Mourners poured into Saint Peters Square for the funeral of Pope Emeritus Benedict XVI to pay their final respects to the German theologian and attend a rare requiem mass for the pontiff.
Bells tolled on Thursday and the crowd applauded as pallbearers carried Benedicts cypress coffin out of the basilica and rested it before the altar in the piazza, as red-robed cardinals looked on.
Heads of state and royalty, clergy from around the world and thousands of worshippers flocked to the Vatican, despite Benedicts requests for simplicity and official efforts to keep the first funeral of a pope emeritus in modern times low-key.
Many mourners hailed from Benedicts native Bavaria and donned traditional dress, including boiled wool coats to guard against the morning chill.
“We came to pay homage to Benedict and wanted to be here today to say goodbye,” said Raymond Mainar, who travelled from a small village east of Munich for the funeral. “He’s a very good pope.”
Elder Joseph Ratzinger, who died December 31 at the age of 95, is considered one of the greatest theologians of the 20th century and has dedicated his life to defending the Church doctrine.
But he will go down in history for an extraordinary act of revolution that changed the future of the papacy: he retired, the first pope in six centuries to do so.
Pope Francis praised Benedict’s courage to resign, saying it “opens the door” for other popes to do the same.
For his part, Francis recently said he had left written instructions outlining the terms under which he would also resign.
Only Italy and Germany were invited to send official delegations, but other heads of state and government accepted the Vatican’s offer and came as “private”.
They include several other heads of state, at least four prime ministers and two royal delegations.
Early Thursday morning, the Vatican released the official story of Benedict’s life, a short Latin document that was placed in a metal cylinder in his coffin before it was sealed, along with coins and medals minted during his pontificate and his pallium cords.
The document pays close attention to Benedict XVI’s historic resignation and calls him “Pope emeritus”, quoting verbatim from the Latin words he said on February 11, 2013, when he announced it.
The document, known as the “rogito” or deed, also cites his theological and papal legacy, including his outreach to Anglicans and Jews, and his efforts to dispel Addressing the issue of clerical sexual abuse “constantly calls the church to conversion, prayer, penance, and purification”.
Benedicts close confidants were also in attendance, and the former popes longtime secretary, Archbishop Georg Gaenswein, bent down and kissed a book of the gospels that was left open on the coffin before the ceremony began.
Matteo Colonna, a 20-year-old seminarian from Teramo, Italy, said he came in part because of the historic nature of the funeral – but also because it had personal resonance for him.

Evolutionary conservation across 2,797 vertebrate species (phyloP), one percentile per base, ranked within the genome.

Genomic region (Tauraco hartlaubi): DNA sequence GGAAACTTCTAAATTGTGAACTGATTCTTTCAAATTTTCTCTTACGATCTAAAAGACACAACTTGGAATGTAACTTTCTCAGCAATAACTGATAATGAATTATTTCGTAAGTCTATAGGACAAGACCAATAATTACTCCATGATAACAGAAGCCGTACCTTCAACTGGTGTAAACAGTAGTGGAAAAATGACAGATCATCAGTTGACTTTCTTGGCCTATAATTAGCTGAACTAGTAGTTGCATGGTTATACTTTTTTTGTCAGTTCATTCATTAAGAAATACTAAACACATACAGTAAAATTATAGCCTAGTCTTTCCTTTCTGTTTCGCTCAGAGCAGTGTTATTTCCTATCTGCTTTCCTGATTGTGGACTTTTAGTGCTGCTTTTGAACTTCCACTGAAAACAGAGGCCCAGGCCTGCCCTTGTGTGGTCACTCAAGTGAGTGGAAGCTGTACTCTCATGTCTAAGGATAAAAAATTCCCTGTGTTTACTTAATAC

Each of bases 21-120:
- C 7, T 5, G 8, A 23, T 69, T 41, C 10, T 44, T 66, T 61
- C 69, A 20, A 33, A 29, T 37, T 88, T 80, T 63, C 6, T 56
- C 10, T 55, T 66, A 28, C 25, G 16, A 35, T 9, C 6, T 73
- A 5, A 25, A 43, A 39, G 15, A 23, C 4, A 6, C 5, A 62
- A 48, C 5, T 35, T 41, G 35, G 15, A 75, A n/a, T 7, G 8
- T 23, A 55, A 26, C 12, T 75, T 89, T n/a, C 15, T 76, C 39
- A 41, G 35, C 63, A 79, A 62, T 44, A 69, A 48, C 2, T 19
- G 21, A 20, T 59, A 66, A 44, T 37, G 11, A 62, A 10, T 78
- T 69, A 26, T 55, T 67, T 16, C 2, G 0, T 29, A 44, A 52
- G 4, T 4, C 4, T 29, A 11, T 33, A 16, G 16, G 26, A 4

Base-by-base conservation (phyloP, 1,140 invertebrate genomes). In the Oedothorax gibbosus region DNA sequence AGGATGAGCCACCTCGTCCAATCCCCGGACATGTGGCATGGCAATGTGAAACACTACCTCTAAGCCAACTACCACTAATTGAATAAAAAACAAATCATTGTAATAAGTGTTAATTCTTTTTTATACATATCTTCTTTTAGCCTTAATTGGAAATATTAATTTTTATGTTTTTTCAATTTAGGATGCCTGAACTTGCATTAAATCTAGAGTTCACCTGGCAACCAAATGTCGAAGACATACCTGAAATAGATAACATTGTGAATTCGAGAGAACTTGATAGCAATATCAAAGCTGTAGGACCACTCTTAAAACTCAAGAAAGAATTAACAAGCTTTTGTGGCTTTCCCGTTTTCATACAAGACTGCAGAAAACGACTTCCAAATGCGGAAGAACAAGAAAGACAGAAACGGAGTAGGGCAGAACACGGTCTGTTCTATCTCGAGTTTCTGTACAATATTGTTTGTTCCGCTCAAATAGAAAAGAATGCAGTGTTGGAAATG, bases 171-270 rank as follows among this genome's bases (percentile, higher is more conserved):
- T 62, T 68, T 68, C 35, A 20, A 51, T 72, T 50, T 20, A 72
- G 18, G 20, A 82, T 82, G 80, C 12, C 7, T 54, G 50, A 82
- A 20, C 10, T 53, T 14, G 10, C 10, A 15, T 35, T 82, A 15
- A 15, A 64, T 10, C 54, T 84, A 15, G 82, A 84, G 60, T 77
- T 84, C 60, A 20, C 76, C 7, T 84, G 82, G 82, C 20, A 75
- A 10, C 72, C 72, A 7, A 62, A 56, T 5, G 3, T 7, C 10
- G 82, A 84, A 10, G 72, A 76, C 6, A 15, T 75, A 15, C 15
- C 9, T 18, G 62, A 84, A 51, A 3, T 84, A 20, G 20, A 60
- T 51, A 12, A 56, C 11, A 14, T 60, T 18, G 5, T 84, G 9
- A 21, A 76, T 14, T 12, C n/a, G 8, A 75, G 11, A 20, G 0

“The first spark of my vocation started under the pontificate of Benedict, but then it became even stronger under Pope Francis,” Colonna said, while sitting in prayer in St Peters Square at dawn.
“I see a continuity between these two popes and the fact that today, Francis is celebrating the funeral in Benedicts memory is an historical event.”
Ratzingers legacy During St John Paul IIs quarter-century as pope, Ratzinger spearheaded a crackdown on dissent as prefect of the Congregation for the Doctrine of the Faith, taking action against the left-leaning liberation theology that spread in Latin America in the 1970s and against dissenting theologians and nuns who did not toe the Vatican`s hard line on matters like sexual morals.
His legacy was marred by the clergy sexual abuse scandal, even though he recognised earlier than most the “filth” of priests who raped children, and actually laid the groundwork for the Holy See to punish them.
As cardinal and pope, he passed sweeping ecclesiastical legislation that resulted in the ordination of 848 priests between 2004 and 2014, almost his pontificate with one year each.
But survivors of abuse have always blamed him for the crisis, for failing to sanction any bishops who moved abusers, refusing to authorize sex crime reports to police and identifies him as the embodiment of the clerical system that has long defended the organization from its victims.
Mike McDonnell, of the SNAP group of US sexual abuse survivors, said that even if Benedict XVI had passed new canon laws, he could have done more to influence John. Paul to take strong action.
Referring to Benedict’s nickname “God’s Rottweiler,” he said: “You know, in our opinion, it’s a dog that barks without biting. Sure, it can do it, more than that.
A group representing survivors of German clerical abuse has called on German officials attending Benedict XVI’s funeral to ask the Vatican to take more action against sexual abuse.
Eckiger Tisch urged German leaders to ask Pope Francis to enact “universal church law” that provides for zero tolerance for clerical abuse.
The funeral rite itself is modeled after the rule used for deceased popes, but with some modifications, since Benedict was not the reigning pope when he died.
After Mass, Benedict’s cypress sarcophagus was placed inside a zinc casket, then an oak casket outside before being buried in the crypt in the cave below the Basilica. St. Peter’s Street, which was formerly the tomb of Saint John Paul II before the burial.
Although Thursday’s Mass was unusual, it had precedent: in 1802, Pope Pius VII presided over the funeral in St Peter’s Basilica of his predecessor, Pius VI, who died in the process, exiled in France in 1799.